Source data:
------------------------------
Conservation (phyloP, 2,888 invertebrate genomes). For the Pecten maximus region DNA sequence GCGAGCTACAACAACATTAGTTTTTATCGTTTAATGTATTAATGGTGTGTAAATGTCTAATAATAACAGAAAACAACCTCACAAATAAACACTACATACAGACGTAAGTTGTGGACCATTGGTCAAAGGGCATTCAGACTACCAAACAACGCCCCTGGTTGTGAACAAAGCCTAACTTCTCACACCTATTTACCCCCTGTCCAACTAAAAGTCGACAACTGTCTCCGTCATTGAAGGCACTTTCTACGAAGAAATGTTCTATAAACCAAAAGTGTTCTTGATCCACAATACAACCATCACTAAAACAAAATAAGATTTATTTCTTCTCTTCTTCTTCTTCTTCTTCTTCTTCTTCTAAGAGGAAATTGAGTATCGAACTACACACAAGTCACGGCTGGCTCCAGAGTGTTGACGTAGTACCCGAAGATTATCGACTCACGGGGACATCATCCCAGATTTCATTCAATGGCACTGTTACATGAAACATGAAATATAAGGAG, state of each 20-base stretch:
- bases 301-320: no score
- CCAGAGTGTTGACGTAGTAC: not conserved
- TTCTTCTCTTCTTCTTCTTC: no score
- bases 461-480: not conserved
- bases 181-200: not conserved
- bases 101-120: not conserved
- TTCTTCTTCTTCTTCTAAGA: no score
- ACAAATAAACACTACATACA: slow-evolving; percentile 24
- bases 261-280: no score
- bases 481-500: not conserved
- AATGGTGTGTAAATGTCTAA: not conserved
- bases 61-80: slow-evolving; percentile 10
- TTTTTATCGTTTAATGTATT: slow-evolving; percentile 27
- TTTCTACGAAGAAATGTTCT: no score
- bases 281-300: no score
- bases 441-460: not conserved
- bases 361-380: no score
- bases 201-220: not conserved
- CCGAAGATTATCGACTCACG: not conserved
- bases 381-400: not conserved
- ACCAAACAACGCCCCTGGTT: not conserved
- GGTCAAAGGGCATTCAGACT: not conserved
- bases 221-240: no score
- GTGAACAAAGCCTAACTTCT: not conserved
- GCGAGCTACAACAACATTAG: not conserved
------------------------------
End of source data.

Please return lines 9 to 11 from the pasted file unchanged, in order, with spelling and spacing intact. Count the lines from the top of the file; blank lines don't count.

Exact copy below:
- ACAAATAAACACTACATACA: slow-evolving; percentile 24
- bases 261-280: no score
- bases 481-500: not conserved